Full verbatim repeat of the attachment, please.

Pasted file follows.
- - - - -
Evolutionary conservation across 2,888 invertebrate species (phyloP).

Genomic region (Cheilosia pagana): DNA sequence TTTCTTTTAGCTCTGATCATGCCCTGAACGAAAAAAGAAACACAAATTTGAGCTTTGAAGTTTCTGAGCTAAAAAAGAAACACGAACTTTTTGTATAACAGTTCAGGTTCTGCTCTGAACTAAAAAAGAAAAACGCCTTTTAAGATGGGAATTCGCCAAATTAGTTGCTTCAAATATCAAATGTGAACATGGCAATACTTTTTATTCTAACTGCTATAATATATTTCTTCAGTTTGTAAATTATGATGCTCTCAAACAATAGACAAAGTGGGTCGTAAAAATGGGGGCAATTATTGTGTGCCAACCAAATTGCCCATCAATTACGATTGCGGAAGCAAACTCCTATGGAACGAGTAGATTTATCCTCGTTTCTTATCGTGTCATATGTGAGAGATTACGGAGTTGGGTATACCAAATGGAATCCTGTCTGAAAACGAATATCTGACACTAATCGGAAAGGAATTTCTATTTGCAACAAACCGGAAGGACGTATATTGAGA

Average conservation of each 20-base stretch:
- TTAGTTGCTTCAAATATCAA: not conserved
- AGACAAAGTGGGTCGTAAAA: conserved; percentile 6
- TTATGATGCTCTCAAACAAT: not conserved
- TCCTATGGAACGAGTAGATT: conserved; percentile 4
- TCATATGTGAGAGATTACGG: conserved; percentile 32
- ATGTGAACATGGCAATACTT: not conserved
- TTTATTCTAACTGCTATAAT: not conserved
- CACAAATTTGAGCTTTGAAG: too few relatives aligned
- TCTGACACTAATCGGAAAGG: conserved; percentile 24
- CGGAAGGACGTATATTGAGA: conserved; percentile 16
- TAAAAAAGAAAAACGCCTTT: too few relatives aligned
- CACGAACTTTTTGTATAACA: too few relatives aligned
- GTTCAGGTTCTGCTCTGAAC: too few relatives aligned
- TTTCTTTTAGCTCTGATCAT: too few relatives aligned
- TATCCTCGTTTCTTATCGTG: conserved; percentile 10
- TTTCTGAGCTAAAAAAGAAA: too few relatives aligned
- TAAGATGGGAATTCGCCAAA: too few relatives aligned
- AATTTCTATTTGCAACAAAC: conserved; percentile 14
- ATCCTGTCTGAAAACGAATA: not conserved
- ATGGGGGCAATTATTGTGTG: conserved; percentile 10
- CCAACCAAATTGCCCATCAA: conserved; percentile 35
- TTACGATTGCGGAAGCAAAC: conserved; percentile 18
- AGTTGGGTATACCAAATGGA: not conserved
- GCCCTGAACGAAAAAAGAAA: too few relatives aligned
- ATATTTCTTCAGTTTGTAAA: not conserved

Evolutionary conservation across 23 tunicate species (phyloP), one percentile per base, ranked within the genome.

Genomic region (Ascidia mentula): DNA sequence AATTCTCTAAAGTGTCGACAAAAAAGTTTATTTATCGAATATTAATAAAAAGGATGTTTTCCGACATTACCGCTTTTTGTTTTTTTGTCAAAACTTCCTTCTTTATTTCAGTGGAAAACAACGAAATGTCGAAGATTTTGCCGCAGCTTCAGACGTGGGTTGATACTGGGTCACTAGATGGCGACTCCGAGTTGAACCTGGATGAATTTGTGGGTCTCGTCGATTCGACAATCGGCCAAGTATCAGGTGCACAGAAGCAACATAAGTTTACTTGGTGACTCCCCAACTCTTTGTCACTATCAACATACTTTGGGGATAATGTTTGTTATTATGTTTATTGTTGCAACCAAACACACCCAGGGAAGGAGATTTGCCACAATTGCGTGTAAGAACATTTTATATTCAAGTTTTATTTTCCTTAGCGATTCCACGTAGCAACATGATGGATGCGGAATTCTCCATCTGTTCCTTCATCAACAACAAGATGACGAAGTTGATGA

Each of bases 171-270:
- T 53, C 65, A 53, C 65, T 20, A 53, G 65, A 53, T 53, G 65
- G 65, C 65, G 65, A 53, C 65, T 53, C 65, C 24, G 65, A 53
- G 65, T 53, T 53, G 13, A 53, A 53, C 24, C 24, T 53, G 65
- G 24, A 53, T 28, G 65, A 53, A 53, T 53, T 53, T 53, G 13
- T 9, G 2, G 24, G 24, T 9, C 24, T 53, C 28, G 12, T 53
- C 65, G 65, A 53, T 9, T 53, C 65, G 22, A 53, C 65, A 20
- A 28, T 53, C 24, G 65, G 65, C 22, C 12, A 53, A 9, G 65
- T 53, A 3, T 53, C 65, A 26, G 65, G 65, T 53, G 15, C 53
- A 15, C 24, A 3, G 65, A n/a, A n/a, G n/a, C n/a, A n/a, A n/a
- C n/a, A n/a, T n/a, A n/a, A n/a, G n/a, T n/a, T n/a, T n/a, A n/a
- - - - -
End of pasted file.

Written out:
Evolutionary conservation across 2,888 invertebrate species (phyloP).

Genomic region (Cheilosia pagana): DNA sequence TTTCTTTTAGCTCTGATCATGCCCTGAACGAAAAAAGAAACACAAATTTGAGCTTTGAAGTTTCTGAGCTAAAAAAGAAACACGAACTTTTTGTATAACAGTTCAGGTTCTGCTCTGAACTAAAAAAGAAAAACGCCTTTTAAGATGGGAATTCGCCAAATTAGTTGCTTCAAATATCAAATGTGAACATGGCAATACTTTTTATTCTAACTGCTATAATATATTTCTTCAGTTTGTAAATTATGATGCTCTCAAACAATAGACAAAGTGGGTCGTAAAAATGGGGGCAATTATTGTGTGCCAACCAAATTGCCCATCAATTACGATTGCGGAAGCAAACTCCTATGGAACGAGTAGATTTATCCTCGTTTCTTATCGTGTCATATGTGAGAGATTACGGAGTTGGGTATACCAAATGGAATCCTGTCTGAAAACGAATATCTGACACTAATCGGAAAGGAATTTCTATTTGCAACAAACCGGAAGGACGTATATTGAGA

Average conservation of each 20-base stretch:
- TTAGTTGCTTCAAATATCAA: not conserved
- AGACAAAGTGGGTCGTAAAA: conserved; percentile 6
- TTATGATGCTCTCAAACAAT: not conserved
- TCCTATGGAACGAGTAGATT: conserved; percentile 4
- TCATATGTGAGAGATTACGG: conserved; percentile 32
- ATGTGAACATGGCAATACTT: not conserved
- TTTATTCTAACTGCTATAAT: not conserved
- CACAAATTTGAGCTTTGAAG: too few relatives aligned
- TCTGACACTAATCGGAAAGG: conserved; percentile 24
- CGGAAGGACGTATATTGAGA: conserved; percentile 16
- TAAAAAAGAAAAACGCCTTT: too few relatives aligned
- CACGAACTTTTTGTATAACA: too few relatives aligned
- GTTCAGGTTCTGCTCTGAAC: too few relatives aligned
- TTTCTTTTAGCTCTGATCAT: too few relatives aligned
- TATCCTCGTTTCTTATCGTG: conserved; percentile 10
- TTTCTGAGCTAAAAAAGAAA: too few relatives aligned
- TAAGATGGGAATTCGCCAAA: too few relatives aligned
- AATTTCTATTTGCAACAAAC: conserved; percentile 14
- ATCCTGTCTGAAAACGAATA: not conserved
- ATGGGGGCAATTATTGTGTG: conserved; percentile 10
- CCAACCAAATTGCCCATCAA: conserved; percentile 35
- TTACGATTGCGGAAGCAAAC: conserved; percentile 18
- AGTTGGGTATACCAAATGGA: not conserved
- GCCCTGAACGAAAAAAGAAA: too few relatives aligned
- ATATTTCTTCAGTTTGTAAA: not conserved

Evolutionary conservation across 23 tunicate species (phyloP), one percentile per base, ranked within the genome.

Genomic region (Ascidia mentula): DNA sequence AATTCTCTAAAGTGTCGACAAAAAAGTTTATTTATCGAATATTAATAAAAAGGATGTTTTCCGACATTACCGCTTTTTGTTTTTTTGTCAAAACTTCCTTCTTTATTTCAGTGGAAAACAACGAAATGTCGAAGATTTTGCCGCAGCTTCAGACGTGGGTTGATACTGGGTCACTAGATGGCGACTCCGAGTTGAACCTGGATGAATTTGTGGGTCTCGTCGATTCGACAATCGGCCAAGTATCAGGTGCACAGAAGCAACATAAGTTTACTTGGTGACTCCCCAACTCTTTGTCACTATCAACATACTTTGGGGATAATGTTTGTTATTATGTTTATTGTTGCAACCAAACACACCCAGGGAAGGAGATTTGCCACAATTGCGTGTAAGAACATTTTATATTCAAGTTTTATTTTCCTTAGCGATTCCACGTAGCAACATGATGGATGCGGAATTCTCCATCTGTTCCTTCATCAACAACAAGATGACGAAGTTGATGA

Each of bases 171-270:
- T 53, C 65, A 53, C 65, T 20, A 53, G 65, A 53, T 53, G 65
- G 65, C 65, G 65, A 53, C 65, T 53, C 65, C 24, G 65, A 53
- G 65, T 53, T 53, G 13, A 53, A 53, C 24, C 24, T 53, G 65
- G 24, A 53, T 28, G 65, A 53, A 53, T 53, T 53, T 53, G 13
- T 9, G 2, G 24, G 24, T 9, C 24, T 53, C 28, G 12, T 53
- C 65, G 65, A 53, T 9, T 53, C 65, G 22, A 53, C 65, A 20
- A 28, T 53, C 24, G 65, G 65, C 22, C 12, A 53, A 9, G 65
- T 53, A 3, T 53, C 65, A 26, G 65, G 65, T 53, G 15, C 53
- A 15, C 24, A 3, G 65, A n/a, A n/a, G n/a, C n/a, A n/a, A n/a
- C n/a, A n/a, T n/a, A n/a, A n/a, G n/a, T n/a, T n/a, T n/a, A n/a